SALT LAKE CITY — Mention the Western Athletic Conference to Hall of Fame coach LaVell Edwards, and he thinks back to BYU's 1984 national championship with a junior quarterback named Robbie Bosco and a team that wasn't even ranked when the season started.
It's a high point that seems like ancient history now.
The football conference that once was so big it spanned four time zones and required quadrants to arrange its 16 teams, is withering.
"I feel bad for the WAC," said the retired Edwards, an assistant at BYU when it and five other schools banded together in 1962 to form the conference. "That was a great conference. It had a lot of teams that were coming on the scene, getting better all the time."
This fall could very well be the league's last as a football entity as defections have decimated the WAC ranks.
Hawaii, Fresno State and Nevada jump to the Mountain West this fall. In 2013, Utah State and San Jose State also leave for the Mountain West, while Louisiana Tech heads to Conference USA.
Texas-San Antonio will play this fall in the WAC but decided to jump to Conference USA for 2013 as well. Texas State also will play one season in the WAC before jumping to the Sun Belt in 2013.
That leaves two remaining football schools: Idaho and New Mexico State.
Trying to figure out where to go from here is interim Commissioner Jeff Hurd, who called the last few months hectic, frustrating and challenging and knows a decision that offers long-term stability, not just a quick fix, is needed soon.
He refuses to concede the WAC will become a non-football conference, though that is certainly one option.
He knows some already have written off the WAC completely.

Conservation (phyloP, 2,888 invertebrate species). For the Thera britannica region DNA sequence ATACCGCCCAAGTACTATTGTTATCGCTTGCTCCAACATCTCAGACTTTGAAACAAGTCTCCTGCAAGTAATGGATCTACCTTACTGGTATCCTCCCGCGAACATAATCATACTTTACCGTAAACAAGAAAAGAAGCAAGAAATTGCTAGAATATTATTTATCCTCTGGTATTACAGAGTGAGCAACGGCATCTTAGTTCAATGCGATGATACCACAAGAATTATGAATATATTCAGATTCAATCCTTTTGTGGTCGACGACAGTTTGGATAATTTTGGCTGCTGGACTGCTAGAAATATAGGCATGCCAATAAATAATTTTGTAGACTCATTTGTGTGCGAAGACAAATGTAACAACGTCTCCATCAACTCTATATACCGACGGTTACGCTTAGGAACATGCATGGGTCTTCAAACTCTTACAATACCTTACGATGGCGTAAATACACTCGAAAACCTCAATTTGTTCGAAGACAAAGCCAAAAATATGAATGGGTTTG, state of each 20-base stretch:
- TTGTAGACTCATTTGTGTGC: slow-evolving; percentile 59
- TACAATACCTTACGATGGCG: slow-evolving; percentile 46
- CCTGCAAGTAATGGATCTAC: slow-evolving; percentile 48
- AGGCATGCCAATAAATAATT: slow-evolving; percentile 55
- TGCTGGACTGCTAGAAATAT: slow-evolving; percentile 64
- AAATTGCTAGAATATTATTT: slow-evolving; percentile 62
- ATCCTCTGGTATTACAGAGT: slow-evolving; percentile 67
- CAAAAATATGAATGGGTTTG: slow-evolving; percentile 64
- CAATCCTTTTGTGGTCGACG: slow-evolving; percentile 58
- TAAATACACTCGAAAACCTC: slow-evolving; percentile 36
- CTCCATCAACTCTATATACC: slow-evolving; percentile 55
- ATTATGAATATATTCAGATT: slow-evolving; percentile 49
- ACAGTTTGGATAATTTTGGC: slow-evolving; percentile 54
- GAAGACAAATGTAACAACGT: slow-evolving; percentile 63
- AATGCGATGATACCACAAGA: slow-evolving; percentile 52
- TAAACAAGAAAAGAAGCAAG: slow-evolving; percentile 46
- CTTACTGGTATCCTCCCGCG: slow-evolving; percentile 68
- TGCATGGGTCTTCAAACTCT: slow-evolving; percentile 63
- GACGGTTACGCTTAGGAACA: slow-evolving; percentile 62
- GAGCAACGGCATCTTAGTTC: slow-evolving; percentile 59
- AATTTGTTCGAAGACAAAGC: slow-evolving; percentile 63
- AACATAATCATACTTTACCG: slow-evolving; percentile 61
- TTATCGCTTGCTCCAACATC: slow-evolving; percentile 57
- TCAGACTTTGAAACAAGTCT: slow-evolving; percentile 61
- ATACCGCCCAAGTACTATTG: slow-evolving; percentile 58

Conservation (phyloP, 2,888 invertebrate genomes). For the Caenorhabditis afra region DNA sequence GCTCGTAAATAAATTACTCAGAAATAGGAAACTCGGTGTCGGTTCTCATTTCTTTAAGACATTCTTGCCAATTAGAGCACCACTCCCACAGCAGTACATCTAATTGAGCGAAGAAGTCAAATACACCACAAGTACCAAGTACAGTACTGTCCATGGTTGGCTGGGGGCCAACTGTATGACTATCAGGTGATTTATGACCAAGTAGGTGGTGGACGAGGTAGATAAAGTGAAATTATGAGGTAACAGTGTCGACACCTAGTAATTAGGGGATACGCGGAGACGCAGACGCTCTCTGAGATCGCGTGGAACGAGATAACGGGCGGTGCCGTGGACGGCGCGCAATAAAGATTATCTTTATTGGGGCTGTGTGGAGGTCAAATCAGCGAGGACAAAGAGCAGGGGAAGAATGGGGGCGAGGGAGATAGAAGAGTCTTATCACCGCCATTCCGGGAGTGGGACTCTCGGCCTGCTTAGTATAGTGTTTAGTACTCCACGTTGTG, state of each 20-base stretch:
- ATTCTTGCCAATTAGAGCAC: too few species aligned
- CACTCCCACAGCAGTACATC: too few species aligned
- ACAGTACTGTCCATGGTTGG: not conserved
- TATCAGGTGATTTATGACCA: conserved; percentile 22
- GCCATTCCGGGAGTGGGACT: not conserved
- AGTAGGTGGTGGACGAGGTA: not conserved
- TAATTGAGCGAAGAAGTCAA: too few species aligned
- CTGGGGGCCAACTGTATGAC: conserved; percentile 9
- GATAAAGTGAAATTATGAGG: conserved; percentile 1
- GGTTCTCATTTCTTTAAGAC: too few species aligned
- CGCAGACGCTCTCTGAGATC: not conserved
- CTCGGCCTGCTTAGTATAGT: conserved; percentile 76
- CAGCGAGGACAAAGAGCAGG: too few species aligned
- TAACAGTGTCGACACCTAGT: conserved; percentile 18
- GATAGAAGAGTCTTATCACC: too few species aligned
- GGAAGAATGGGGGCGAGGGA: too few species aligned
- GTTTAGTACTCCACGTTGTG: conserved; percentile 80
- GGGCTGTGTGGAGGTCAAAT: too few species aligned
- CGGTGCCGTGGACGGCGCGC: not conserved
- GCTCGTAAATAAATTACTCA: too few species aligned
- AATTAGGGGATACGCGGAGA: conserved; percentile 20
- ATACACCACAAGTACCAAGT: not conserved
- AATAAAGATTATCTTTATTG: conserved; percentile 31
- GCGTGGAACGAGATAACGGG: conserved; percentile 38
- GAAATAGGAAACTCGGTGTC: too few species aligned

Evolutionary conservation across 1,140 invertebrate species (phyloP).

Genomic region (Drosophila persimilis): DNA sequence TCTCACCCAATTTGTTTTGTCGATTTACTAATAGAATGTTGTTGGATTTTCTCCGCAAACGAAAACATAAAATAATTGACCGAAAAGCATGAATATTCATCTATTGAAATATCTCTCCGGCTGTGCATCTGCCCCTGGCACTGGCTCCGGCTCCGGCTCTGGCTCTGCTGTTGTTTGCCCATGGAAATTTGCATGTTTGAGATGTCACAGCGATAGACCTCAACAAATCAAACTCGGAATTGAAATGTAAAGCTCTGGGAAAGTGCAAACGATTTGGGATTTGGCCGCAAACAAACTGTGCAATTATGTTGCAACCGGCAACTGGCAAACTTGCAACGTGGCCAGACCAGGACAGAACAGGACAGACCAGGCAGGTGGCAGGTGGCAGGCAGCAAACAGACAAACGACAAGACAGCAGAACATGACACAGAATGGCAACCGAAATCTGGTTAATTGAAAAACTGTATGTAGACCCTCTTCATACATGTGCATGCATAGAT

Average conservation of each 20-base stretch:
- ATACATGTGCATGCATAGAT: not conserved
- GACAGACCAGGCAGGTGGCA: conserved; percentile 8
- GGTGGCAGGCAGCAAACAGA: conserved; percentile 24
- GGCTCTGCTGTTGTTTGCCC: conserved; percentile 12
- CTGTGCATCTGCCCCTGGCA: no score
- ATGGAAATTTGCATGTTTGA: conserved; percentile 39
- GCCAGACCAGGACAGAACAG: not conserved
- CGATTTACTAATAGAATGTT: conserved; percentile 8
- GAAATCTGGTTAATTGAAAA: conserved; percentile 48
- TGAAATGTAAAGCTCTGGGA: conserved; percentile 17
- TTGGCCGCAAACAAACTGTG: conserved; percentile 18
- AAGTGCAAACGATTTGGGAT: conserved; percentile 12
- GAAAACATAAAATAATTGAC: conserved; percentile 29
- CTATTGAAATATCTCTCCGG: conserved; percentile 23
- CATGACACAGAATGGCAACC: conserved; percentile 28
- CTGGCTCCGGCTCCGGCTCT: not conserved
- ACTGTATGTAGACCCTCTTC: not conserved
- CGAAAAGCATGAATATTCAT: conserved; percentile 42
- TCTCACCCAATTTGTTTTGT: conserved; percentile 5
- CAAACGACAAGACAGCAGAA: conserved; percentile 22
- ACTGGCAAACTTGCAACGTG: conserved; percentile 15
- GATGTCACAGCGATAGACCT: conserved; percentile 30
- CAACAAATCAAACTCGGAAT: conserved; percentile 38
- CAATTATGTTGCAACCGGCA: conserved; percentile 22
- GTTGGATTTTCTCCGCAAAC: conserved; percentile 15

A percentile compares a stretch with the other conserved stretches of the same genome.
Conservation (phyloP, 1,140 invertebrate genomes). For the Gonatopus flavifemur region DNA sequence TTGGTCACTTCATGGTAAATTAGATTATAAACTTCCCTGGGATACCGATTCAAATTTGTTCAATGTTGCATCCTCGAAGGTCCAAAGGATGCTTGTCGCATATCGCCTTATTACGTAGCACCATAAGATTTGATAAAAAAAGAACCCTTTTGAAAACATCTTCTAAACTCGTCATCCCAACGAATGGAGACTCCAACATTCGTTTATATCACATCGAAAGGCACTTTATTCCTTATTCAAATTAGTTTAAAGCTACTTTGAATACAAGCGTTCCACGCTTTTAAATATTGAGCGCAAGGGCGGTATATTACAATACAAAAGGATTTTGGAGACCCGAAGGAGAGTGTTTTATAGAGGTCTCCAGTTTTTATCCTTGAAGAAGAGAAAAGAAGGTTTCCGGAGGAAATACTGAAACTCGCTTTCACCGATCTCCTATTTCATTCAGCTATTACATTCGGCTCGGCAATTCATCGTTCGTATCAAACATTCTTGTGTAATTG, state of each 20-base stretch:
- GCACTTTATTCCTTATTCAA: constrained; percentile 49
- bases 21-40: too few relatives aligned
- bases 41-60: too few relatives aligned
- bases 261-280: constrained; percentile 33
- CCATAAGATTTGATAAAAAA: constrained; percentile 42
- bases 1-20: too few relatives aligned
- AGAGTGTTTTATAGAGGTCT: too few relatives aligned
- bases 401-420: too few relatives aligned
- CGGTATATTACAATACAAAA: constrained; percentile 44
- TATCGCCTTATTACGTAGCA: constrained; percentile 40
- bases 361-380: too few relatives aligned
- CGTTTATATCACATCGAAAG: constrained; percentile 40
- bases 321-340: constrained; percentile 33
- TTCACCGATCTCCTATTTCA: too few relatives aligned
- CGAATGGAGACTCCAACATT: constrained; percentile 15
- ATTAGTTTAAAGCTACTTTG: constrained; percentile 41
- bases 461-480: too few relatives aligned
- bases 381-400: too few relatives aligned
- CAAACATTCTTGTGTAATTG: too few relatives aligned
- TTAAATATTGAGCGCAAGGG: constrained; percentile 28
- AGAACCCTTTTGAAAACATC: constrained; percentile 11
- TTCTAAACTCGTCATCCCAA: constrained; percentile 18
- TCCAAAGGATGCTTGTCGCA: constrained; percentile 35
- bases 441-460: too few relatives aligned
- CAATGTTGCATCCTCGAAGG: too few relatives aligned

"If the WAC goes bust, it won't be from a lack of effort and lack of exploring every possible avenue there is," said Hurd, who is working with a consultant, athletic administrators and the WAC's board.
His belief is based on WAC history, specifically the 16-team conference's split just three years after it became the biggest in the land.
"Every newspaper column I read (back then said the) WAC was done," Hurd said. "It was done as a football league, was done as a conference, and couldn't possibly survive without the schools that left.
"I think we not only recovered from that, but very nicely. I believe with every fabric of my being the same thing will happen. We can recover from this and rebuild."
Hurd cited the Clint Eastwood movie — The Good, the Bad and the Ugly — when describing the 26 years he has been part of the WAC.
"The bad and ugly fall into the same category — primarily the constant movement the league has experienced over the past 15 years," he said. "It seems to me if it's not been a revolving door, it's close to it. That's been frustrating."
While some see the WAC as the Rodney Dangerfield of conferences in that it gets no respect, it has had more than its share of success — and stars.
Steve Young (BYU), Marshall Faulk (San Diego State) and LaDainian Tomlinson (TCU) played their entire college careers in the WAC. Chad Hennings (Air Force, 1987) won an Outland Trophy; Ty Detmer (BYU, 1990) won a Heisman; and Hall of Fame basketball coach Don Haskins (UTEP) followed up his historic NCAA championship in 1966 by joining the WAC a year later and winning seven conference titles, mentoring players such as Nate Archibald and Tim Hardaway along the way.
In 1996, the WAC became so big, expanding from 10 to 16 teams — some, including BYU's Edwards — thought it was too big.
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